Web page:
This of course means that you should focus on delivering a great product and experience for your customers — but it also means that you can take advantage of competitor weaknesses when it comes to reputation. 

Data on competitor reputation can influence your marketing and messaging strategy. This can be subtle, or not so subtle, like when Jack in the Box called McDonald's out for always having broken ice cream machines. It can also influence product development and pricing strategy — people will, after all, pay more for a more reputable company.

4. Unique Angling 

Unique products stand out, plain and simple. Whether the uniqueness is in the product features or product design, the messaging strategy, product positioning, the price point, or anything else, it’s important to differentiate your products.

Competitor analysis allows you to identify opportunities to be unique and stand out from the crowd.

5. Sales & Marketing Strategy 

Your sales and product marketing strategy is highly product-dependent. But digging into how your competitors are marketing their products can deliver valuable insights. 

Maybe your competitors are only selling direct, and there’s a missed opportunity in selling on marketplaces. Perhaps you’re entering a legacy industry where eCommerce is underutilized. Or maybe your competitors are overly focused on social media marketing, and are overlooking old-school marketing channels like TV and radio. 

Ultimately, competitive analysis is all about seeing what your competitors are doing, what’s working, and what’s not working — and using those insights to drive better outcomes for your own initiatives.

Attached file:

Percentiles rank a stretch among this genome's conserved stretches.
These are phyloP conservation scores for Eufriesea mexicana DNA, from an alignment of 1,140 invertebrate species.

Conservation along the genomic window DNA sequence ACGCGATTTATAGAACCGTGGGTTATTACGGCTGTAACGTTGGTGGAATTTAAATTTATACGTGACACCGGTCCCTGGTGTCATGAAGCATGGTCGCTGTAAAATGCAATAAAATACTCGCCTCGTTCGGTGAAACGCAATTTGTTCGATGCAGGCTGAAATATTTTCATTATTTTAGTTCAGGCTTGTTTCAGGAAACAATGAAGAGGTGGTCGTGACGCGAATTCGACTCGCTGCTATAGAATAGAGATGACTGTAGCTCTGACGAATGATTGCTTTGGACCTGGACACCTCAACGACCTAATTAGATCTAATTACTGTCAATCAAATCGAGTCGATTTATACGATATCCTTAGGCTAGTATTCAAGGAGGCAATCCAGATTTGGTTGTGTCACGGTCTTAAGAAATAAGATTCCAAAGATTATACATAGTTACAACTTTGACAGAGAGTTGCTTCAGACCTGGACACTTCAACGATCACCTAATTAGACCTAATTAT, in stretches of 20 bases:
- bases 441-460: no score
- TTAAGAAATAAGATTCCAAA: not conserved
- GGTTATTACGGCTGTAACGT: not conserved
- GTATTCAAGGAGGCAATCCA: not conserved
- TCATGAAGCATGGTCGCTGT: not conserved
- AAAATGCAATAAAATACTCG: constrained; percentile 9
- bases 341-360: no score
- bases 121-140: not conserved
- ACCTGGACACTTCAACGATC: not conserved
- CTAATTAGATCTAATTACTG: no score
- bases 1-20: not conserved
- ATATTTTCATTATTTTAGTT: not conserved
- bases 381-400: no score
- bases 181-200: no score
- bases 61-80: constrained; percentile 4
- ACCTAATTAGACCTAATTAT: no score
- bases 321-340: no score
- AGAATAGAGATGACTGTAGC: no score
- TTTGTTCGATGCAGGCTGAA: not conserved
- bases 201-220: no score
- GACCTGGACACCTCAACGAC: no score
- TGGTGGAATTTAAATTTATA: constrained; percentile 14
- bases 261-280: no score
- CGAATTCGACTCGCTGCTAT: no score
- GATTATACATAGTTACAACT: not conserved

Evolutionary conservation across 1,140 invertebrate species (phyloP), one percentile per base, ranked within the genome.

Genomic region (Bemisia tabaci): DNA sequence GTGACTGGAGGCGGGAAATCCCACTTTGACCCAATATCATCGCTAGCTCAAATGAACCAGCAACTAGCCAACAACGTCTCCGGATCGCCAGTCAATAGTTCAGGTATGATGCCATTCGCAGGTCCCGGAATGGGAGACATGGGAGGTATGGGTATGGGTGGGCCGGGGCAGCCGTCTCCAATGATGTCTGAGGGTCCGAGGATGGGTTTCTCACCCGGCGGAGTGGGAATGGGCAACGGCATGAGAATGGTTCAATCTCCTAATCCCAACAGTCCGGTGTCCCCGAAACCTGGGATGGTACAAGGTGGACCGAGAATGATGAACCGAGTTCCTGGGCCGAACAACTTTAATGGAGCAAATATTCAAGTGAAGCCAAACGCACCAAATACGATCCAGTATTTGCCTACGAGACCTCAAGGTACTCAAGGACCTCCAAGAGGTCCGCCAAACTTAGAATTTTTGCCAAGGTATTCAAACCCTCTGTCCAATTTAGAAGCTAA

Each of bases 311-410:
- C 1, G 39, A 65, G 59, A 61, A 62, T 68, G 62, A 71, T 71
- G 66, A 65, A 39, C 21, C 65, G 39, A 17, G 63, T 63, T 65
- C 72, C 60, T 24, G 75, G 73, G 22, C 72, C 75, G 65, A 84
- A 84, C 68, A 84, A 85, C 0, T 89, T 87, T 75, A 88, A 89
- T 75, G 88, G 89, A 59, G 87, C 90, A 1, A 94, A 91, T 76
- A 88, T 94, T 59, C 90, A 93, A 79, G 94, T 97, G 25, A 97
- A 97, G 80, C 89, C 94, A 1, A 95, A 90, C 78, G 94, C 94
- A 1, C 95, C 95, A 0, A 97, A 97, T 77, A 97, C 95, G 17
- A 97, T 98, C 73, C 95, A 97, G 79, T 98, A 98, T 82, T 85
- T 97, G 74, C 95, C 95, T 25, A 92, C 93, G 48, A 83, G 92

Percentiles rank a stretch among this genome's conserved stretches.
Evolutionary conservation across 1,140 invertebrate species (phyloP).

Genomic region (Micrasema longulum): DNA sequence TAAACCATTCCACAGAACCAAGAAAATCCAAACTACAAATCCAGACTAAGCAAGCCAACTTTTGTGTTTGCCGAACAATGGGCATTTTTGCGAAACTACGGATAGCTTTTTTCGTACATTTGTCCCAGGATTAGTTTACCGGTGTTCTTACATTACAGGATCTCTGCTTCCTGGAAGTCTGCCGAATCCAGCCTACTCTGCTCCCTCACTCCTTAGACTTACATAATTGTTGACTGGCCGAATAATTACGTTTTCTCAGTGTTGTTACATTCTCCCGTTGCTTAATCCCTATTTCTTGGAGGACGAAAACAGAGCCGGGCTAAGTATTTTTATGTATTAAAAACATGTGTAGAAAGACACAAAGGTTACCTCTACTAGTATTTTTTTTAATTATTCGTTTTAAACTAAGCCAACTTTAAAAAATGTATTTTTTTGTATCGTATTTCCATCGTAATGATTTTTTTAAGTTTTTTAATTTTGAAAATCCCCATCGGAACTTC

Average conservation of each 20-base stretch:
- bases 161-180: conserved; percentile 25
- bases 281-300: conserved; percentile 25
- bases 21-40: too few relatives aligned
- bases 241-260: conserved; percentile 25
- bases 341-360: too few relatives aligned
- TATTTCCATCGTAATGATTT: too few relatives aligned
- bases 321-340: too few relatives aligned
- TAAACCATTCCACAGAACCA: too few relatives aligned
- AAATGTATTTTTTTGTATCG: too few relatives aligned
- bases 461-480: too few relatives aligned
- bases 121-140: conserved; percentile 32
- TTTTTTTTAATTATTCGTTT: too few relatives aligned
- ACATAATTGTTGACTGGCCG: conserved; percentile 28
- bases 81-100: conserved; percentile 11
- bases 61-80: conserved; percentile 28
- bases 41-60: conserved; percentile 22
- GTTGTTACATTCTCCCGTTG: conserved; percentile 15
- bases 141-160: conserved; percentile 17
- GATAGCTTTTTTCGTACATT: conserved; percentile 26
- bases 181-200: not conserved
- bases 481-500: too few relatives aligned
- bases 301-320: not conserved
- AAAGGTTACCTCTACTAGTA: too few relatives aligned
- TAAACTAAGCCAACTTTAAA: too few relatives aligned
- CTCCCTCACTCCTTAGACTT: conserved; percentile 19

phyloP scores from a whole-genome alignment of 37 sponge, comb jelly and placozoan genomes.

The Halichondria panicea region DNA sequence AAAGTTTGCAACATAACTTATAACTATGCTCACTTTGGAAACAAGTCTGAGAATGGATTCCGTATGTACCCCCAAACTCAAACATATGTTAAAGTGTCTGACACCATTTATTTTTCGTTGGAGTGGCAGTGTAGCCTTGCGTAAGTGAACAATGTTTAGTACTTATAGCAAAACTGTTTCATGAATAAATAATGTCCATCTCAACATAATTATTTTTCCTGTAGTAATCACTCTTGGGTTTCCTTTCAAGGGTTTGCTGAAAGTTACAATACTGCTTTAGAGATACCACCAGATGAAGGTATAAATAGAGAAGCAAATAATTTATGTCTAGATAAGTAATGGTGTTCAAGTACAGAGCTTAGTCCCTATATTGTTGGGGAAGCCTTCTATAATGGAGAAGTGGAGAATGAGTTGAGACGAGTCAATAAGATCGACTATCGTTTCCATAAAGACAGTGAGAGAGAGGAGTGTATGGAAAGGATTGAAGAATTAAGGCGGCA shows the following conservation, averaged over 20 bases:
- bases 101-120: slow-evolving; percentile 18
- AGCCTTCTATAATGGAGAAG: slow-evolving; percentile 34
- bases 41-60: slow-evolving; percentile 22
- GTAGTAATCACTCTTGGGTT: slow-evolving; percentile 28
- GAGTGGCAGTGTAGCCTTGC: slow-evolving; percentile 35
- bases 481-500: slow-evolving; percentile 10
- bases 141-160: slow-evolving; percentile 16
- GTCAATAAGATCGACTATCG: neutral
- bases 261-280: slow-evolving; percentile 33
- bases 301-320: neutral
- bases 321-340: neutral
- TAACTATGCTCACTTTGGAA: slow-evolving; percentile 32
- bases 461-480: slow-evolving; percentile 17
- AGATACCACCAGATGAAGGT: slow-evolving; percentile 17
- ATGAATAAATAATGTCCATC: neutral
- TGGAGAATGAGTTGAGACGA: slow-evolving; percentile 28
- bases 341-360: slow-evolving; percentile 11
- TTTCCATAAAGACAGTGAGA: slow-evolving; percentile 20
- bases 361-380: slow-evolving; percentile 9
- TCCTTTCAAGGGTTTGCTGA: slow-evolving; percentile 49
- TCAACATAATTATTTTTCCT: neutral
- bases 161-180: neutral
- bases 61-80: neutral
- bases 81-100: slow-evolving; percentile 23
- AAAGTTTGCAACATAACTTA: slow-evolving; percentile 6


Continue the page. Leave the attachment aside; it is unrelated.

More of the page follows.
How to Collect and Analyze Competitor Intelligence in the Product Launch Planning Cycle

Competitive intelligence planning should ideally take place on an ongoing basis, but it’s essential whenever launching a new product.

It starts by collecting competitor data: Competitor pricing data, marketing and promotion records, social media posts and engagement, blog posts, legal filings, content publications, etc. from all your direct and indirect competitors.

Then you need to analyze that data to inform internal strategies. Understanding your competitors is all about how to learn from their strengths and weaknesses, to find out how your products can beat theirs. 

Collecting and analyzing competitive data can be done manually, for instance by monitoring your competitor’s websites, social platforms, and PR buzz using a tool like Google News alerts. But it’s significantly easier with the use of Crayon, the leading AI-powered competitive intelligence platform

Connect your competitive intel with a comprehensive GTM platform like Ignition and you’re in for a win. Ignition guides you through every step of setting up your GTM strategy, plan of action and the execution. It allows you to maintain a global view of the whole GTM process so that every launch is under close control, and communicate effectively with your team throughout the whole product launch — all this in one place.

Keep your friends close, and your competitors closer

Better understanding your competitors and their products can help you build a more comprehensive launch plan and win your next product launch. You’ll be able to price products more effectively, tailor your launch messaging to target gaps in your competitors’ strategy, and ultimately gain more market share.

But the work doesn’t end there. To stay competitive in today’s market, teams need to continually monitor their competitors. 

Crayon is the leading competitive intelligence platform to help you gather competitor data, extract insights, and enable action to beat out the competition.

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Derek Osgood
Derek Osgood is the founder and CEO of Ignition, a collaborative hub to help launch teams dynamically plan, execute, and measure GTM processes, through best practice-based workflows.